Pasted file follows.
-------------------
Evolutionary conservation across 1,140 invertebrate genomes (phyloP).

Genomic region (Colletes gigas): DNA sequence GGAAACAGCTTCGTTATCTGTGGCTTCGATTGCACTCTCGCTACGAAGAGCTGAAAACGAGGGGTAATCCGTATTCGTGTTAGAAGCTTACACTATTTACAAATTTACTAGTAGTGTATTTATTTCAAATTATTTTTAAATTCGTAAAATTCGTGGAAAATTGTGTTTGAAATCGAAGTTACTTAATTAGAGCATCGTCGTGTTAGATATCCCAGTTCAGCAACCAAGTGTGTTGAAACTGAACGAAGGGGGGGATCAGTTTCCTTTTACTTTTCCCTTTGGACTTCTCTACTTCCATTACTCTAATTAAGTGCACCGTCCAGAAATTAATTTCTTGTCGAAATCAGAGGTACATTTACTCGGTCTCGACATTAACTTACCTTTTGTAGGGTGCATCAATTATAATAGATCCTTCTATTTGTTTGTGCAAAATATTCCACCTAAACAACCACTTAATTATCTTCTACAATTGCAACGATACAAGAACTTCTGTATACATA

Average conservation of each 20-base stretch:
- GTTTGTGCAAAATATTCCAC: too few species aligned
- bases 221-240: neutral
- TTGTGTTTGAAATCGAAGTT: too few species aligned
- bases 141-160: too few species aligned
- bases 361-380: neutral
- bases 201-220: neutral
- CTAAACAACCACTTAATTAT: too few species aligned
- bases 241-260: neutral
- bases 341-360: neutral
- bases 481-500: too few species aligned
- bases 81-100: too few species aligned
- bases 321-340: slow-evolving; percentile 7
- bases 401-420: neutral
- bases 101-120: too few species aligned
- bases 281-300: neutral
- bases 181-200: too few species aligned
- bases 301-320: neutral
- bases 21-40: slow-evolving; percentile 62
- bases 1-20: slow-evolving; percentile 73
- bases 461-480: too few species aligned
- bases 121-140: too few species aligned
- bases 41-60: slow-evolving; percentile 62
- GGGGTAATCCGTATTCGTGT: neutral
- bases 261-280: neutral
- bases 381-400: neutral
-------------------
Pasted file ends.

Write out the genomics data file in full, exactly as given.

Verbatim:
Evolutionary conservation across 1,140 invertebrate genomes (phyloP).

Genomic region (Colletes gigas): DNA sequence GGAAACAGCTTCGTTATCTGTGGCTTCGATTGCACTCTCGCTACGAAGAGCTGAAAACGAGGGGTAATCCGTATTCGTGTTAGAAGCTTACACTATTTACAAATTTACTAGTAGTGTATTTATTTCAAATTATTTTTAAATTCGTAAAATTCGTGGAAAATTGTGTTTGAAATCGAAGTTACTTAATTAGAGCATCGTCGTGTTAGATATCCCAGTTCAGCAACCAAGTGTGTTGAAACTGAACGAAGGGGGGGATCAGTTTCCTTTTACTTTTCCCTTTGGACTTCTCTACTTCCATTACTCTAATTAAGTGCACCGTCCAGAAATTAATTTCTTGTCGAAATCAGAGGTACATTTACTCGGTCTCGACATTAACTTACCTTTTGTAGGGTGCATCAATTATAATAGATCCTTCTATTTGTTTGTGCAAAATATTCCACCTAAACAACCACTTAATTATCTTCTACAATTGCAACGATACAAGAACTTCTGTATACATA

Average conservation of each 20-base stretch:
- GTTTGTGCAAAATATTCCAC: too few species aligned
- bases 221-240: neutral
- TTGTGTTTGAAATCGAAGTT: too few species aligned
- bases 141-160: too few species aligned
- bases 361-380: neutral
- bases 201-220: neutral
- CTAAACAACCACTTAATTAT: too few species aligned
- bases 241-260: neutral
- bases 341-360: neutral
- bases 481-500: too few species aligned
- bases 81-100: too few species aligned
- bases 321-340: slow-evolving; percentile 7
- bases 401-420: neutral
- bases 101-120: too few species aligned
- bases 281-300: neutral
- bases 181-200: too few species aligned
- bases 301-320: neutral
- bases 21-40: slow-evolving; percentile 62
- bases 1-20: slow-evolving; percentile 73
- bases 461-480: too few species aligned
- bases 121-140: too few species aligned
- bases 41-60: slow-evolving; percentile 62
- GGGGTAATCCGTATTCGTGT: neutral
- bases 261-280: neutral
- bases 381-400: neutral